Dimitris Lyacos

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Dimitris Lyacos in 2010

Dimitris Lyacos (born October 19, 1966) is a Greek poet and playwright.


  • Say you are invited to dinner, you arrive and the table is set. A succulent piece of steak is served, a little blood oozes out of the tender meat. Has that piece become so alien to its “history” that you would never wonder about its past? If you did, how far back would you go? Certainly as far as the kitchen, that is easy to do, but how about what happened before? The slaughterhouse or, possibly, the gruesome life of the animal? There’s a story behind the little blood that you see, a residue hinting at the end of a life. A trace that has come to reach you, and you might want to follow the thread and think about life as part of a system—the prearranged context surrounding the chair you have sat on and the clean dish in which your dinner was served[1].
  • Since I started with an anecdote, let me continue with one more: There is a Roma friend of mine, Babis, whom I randomly meet around my neighbourhood when I am in Greece. I have him in a passage in Z213: EXIT, so, when I see him around I say that I owe him royalties and invite him for a drink. Last time I saw him he stayed with us in a tavern up to the early hours of the morning, at which point I offered to give him a lift. When, a few minutes later, he got out of the car on a dark nondescript street, he made an on the spot decision about where to go and what to do next. As I now recall his solitary figure in this dark street while driving away, I come to think of Keats’s “burden of the Mystery”. After we get out of the non-thinking room in the huge mansion of life, we reach the splendidly colourful maiden-room of thought which entices us with the discoveries we make there, before we see it darken from the discovery of pain and suffering; and, as we realise that, we see the doors around us opening to dark corridors leading to the unknown. Who dares follow them when nothing is given, abandon planning ahead and open up to whatever may come? We carry with us a backpack of ideas, theories, insecurities and the detailed scenarios we project onto the future. Unlike us, outcasts, fugitives and people in the margins are the ones possessing the negative capability, the power to bear the “burden of the mystery”; immigrants cross seas that might engulf them. Their fear is overcome not only by the hope of a better life but also by their acceptance of those darker alleys, where time and space are created at the moment in which they are experienced. Z213: EXIT is the journey of such a man, whom I don’t know if it is right to call a “character” – in order to call him that, one should know more than what is found in the book and, perhaps, more than I know about him myself. [2].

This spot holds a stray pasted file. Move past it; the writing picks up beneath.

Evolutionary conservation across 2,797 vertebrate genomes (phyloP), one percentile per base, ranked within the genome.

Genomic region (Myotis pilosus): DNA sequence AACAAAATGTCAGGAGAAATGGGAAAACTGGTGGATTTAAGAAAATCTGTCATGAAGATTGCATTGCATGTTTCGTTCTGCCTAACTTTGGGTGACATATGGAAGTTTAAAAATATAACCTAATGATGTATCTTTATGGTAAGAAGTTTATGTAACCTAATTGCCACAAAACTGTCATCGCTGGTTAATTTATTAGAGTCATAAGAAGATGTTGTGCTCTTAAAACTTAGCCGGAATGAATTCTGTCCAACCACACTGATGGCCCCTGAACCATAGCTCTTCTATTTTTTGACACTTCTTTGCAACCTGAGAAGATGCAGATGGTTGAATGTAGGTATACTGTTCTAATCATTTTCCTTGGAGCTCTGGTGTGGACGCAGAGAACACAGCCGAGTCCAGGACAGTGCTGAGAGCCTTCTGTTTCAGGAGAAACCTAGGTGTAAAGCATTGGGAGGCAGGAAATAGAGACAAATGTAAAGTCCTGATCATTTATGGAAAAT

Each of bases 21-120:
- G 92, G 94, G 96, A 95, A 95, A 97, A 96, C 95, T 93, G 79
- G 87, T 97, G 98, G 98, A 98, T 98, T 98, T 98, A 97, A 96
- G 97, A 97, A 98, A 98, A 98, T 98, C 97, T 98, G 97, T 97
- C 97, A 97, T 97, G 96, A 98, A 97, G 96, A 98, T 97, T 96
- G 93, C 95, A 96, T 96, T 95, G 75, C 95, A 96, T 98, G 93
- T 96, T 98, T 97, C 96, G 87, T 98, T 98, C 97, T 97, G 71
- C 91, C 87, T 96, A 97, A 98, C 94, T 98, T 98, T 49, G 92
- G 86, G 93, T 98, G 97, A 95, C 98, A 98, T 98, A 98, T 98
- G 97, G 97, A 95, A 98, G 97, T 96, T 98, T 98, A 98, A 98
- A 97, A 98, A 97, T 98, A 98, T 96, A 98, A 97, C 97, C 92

• This is continuity, you travel, perhaps in your mind, a paper world real, God reeling up and down landscapes and buildings, knocks down, opens new roads, doesn’t like it, changes again, but there isn’t a seam, His world is onefold, and you perceive neither seam nor contradiction, continuity only.
    • From: Poena Damni Z213: Exit, Shoestring Press, 2010.
  • [...] your own are burning and your memories and you don't want to leave them. Everything will burn to the end, you suffer, but nobody is punishing you, they are just setting your soul free. Don't be afraid because while you fear death they will rend your soul like demons. Only calm down and you will see the angels who are setting you free and then you will be free.
    • From: Poena Damni Z213: Exit, p. 88, Shoestring Press, 2010.
  • And when you can no longer remember, just meaningless things here and there and you can't. But still try even then, as the twilight sets in, stand and look at the past, walk again along the corridors where your eyes used to wander, attentive ghosts, open the boxes, think of the other side of the wall. Sit at the side of the road and see yourself pass. See the web, see how the passages of the maze all lead again to the same point which does not exactly coincide with the exit.
    • From: Poena Damni Z213: Exit, p. 60, Shoestring Press, 2010.
  • [...] a course laid between the seed and the snare

marks of venerable syringes ordered
to excite the awareness of Transcendence
first and last harbour the disinfecting of exile
on the bridge no one, only me,
searching for approaches and testing traitor neurons
grading thoughts repenting in an incomprehensible tongue
and again attempting to show the splash-down of a world
which moves up and down within the walls of experience
a tragedy which travels unruffled
hell without sinners without return [...]

    • From: Poena Damni The First Death, p. 35, Shoestring Press, 2000.

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